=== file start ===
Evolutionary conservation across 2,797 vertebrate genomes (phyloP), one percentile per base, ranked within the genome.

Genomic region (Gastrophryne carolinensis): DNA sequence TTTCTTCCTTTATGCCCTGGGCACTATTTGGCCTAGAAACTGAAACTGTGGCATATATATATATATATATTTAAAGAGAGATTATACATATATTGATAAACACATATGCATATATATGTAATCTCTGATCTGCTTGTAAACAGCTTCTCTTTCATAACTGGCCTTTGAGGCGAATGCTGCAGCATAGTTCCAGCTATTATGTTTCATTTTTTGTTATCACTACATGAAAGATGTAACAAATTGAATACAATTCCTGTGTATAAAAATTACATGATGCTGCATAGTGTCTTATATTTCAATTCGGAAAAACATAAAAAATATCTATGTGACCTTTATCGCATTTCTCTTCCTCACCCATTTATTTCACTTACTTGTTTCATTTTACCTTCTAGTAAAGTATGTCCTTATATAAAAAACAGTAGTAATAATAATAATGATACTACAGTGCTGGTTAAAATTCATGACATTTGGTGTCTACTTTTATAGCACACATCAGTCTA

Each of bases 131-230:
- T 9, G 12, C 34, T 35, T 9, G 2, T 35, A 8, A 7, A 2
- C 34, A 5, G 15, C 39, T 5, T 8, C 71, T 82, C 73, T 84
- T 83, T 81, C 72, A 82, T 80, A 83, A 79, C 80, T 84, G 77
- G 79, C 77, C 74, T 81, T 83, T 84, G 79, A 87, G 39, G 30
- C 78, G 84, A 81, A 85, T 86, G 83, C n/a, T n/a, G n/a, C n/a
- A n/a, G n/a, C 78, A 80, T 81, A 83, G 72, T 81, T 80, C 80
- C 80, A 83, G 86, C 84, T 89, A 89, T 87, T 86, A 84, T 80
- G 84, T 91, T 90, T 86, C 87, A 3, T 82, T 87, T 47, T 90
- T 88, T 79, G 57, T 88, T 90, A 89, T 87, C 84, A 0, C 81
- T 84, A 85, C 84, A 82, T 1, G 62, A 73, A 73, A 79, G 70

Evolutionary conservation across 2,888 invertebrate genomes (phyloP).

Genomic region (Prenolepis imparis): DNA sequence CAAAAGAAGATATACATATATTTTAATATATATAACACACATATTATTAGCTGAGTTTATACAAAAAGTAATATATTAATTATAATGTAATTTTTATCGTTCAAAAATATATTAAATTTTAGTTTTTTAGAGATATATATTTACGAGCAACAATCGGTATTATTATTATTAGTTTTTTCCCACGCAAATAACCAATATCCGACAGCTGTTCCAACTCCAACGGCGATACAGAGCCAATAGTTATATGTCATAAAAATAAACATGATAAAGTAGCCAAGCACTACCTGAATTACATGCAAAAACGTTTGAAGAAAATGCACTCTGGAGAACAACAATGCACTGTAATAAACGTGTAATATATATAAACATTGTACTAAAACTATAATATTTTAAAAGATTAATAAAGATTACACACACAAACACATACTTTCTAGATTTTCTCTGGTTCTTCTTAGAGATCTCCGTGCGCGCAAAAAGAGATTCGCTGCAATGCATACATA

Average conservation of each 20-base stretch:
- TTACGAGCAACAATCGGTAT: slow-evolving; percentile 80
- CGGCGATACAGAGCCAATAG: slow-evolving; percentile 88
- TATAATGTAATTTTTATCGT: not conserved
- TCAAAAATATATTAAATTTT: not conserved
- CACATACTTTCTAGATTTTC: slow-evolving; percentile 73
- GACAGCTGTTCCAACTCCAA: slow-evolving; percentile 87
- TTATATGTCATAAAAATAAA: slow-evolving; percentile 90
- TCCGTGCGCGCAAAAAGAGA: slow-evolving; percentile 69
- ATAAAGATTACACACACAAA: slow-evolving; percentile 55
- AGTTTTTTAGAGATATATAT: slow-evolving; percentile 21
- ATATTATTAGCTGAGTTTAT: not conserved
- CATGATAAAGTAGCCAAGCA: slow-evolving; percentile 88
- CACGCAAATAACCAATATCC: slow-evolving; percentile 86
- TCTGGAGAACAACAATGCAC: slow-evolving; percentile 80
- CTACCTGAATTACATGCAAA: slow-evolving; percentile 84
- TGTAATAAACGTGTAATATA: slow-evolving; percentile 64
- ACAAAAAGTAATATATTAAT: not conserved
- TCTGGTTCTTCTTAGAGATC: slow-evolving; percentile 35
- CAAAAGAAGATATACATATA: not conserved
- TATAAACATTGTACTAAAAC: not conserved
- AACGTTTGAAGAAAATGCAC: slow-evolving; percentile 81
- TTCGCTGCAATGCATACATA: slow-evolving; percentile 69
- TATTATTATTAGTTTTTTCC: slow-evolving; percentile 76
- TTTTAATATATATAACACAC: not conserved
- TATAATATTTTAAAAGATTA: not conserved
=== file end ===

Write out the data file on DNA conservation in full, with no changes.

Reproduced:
Evolutionary conservation across 2,797 vertebrate genomes (phyloP), one percentile per base, ranked within the genome.

Genomic region (Gastrophryne carolinensis): DNA sequence TTTCTTCCTTTATGCCCTGGGCACTATTTGGCCTAGAAACTGAAACTGTGGCATATATATATATATATATTTAAAGAGAGATTATACATATATTGATAAACACATATGCATATATATGTAATCTCTGATCTGCTTGTAAACAGCTTCTCTTTCATAACTGGCCTTTGAGGCGAATGCTGCAGCATAGTTCCAGCTATTATGTTTCATTTTTTGTTATCACTACATGAAAGATGTAACAAATTGAATACAATTCCTGTGTATAAAAATTACATGATGCTGCATAGTGTCTTATATTTCAATTCGGAAAAACATAAAAAATATCTATGTGACCTTTATCGCATTTCTCTTCCTCACCCATTTATTTCACTTACTTGTTTCATTTTACCTTCTAGTAAAGTATGTCCTTATATAAAAAACAGTAGTAATAATAATAATGATACTACAGTGCTGGTTAAAATTCATGACATTTGGTGTCTACTTTTATAGCACACATCAGTCTA

Each of bases 131-230:
- T 9, G 12, C 34, T 35, T 9, G 2, T 35, A 8, A 7, A 2
- C 34, A 5, G 15, C 39, T 5, T 8, C 71, T 82, C 73, T 84
- T 83, T 81, C 72, A 82, T 80, A 83, A 79, C 80, T 84, G 77
- G 79, C 77, C 74, T 81, T 83, T 84, G 79, A 87, G 39, G 30
- C 78, G 84, A 81, A 85, T 86, G 83, C n/a, T n/a, G n/a, C n/a
- A n/a, G n/a, C 78, A 80, T 81, A 83, G 72, T 81, T 80, C 80
- C 80, A 83, G 86, C 84, T 89, A 89, T 87, T 86, A 84, T 80
- G 84, T 91, T 90, T 86, C 87, A 3, T 82, T 87, T 47, T 90
- T 88, T 79, G 57, T 88, T 90, A 89, T 87, C 84, A 0, C 81
- T 84, A 85, C 84, A 82, T 1, G 62, A 73, A 73, A 79, G 70

Evolutionary conservation across 2,888 invertebrate genomes (phyloP).

Genomic region (Prenolepis imparis): DNA sequence CAAAAGAAGATATACATATATTTTAATATATATAACACACATATTATTAGCTGAGTTTATACAAAAAGTAATATATTAATTATAATGTAATTTTTATCGTTCAAAAATATATTAAATTTTAGTTTTTTAGAGATATATATTTACGAGCAACAATCGGTATTATTATTATTAGTTTTTTCCCACGCAAATAACCAATATCCGACAGCTGTTCCAACTCCAACGGCGATACAGAGCCAATAGTTATATGTCATAAAAATAAACATGATAAAGTAGCCAAGCACTACCTGAATTACATGCAAAAACGTTTGAAGAAAATGCACTCTGGAGAACAACAATGCACTGTAATAAACGTGTAATATATATAAACATTGTACTAAAACTATAATATTTTAAAAGATTAATAAAGATTACACACACAAACACATACTTTCTAGATTTTCTCTGGTTCTTCTTAGAGATCTCCGTGCGCGCAAAAAGAGATTCGCTGCAATGCATACATA

Average conservation of each 20-base stretch:
- TTACGAGCAACAATCGGTAT: slow-evolving; percentile 80
- CGGCGATACAGAGCCAATAG: slow-evolving; percentile 88
- TATAATGTAATTTTTATCGT: not conserved
- TCAAAAATATATTAAATTTT: not conserved
- CACATACTTTCTAGATTTTC: slow-evolving; percentile 73
- GACAGCTGTTCCAACTCCAA: slow-evolving; percentile 87
- TTATATGTCATAAAAATAAA: slow-evolving; percentile 90
- TCCGTGCGCGCAAAAAGAGA: slow-evolving; percentile 69
- ATAAAGATTACACACACAAA: slow-evolving; percentile 55
- AGTTTTTTAGAGATATATAT: slow-evolving; percentile 21
- ATATTATTAGCTGAGTTTAT: not conserved
- CATGATAAAGTAGCCAAGCA: slow-evolving; percentile 88
- CACGCAAATAACCAATATCC: slow-evolving; percentile 86
- TCTGGAGAACAACAATGCAC: slow-evolving; percentile 80
- CTACCTGAATTACATGCAAA: slow-evolving; percentile 84
- TGTAATAAACGTGTAATATA: slow-evolving; percentile 64
- ACAAAAAGTAATATATTAAT: not conserved
- TCTGGTTCTTCTTAGAGATC: slow-evolving; percentile 35
- CAAAAGAAGATATACATATA: not conserved
- TATAAACATTGTACTAAAAC: not conserved
- AACGTTTGAAGAAAATGCAC: slow-evolving; percentile 81
- TTCGCTGCAATGCATACATA: slow-evolving; percentile 69
- TATTATTATTAGTTTTTTCC: slow-evolving; percentile 76
- TTTTAATATATATAACACAC: not conserved
- TATAATATTTTAAAAGATTA: not conserved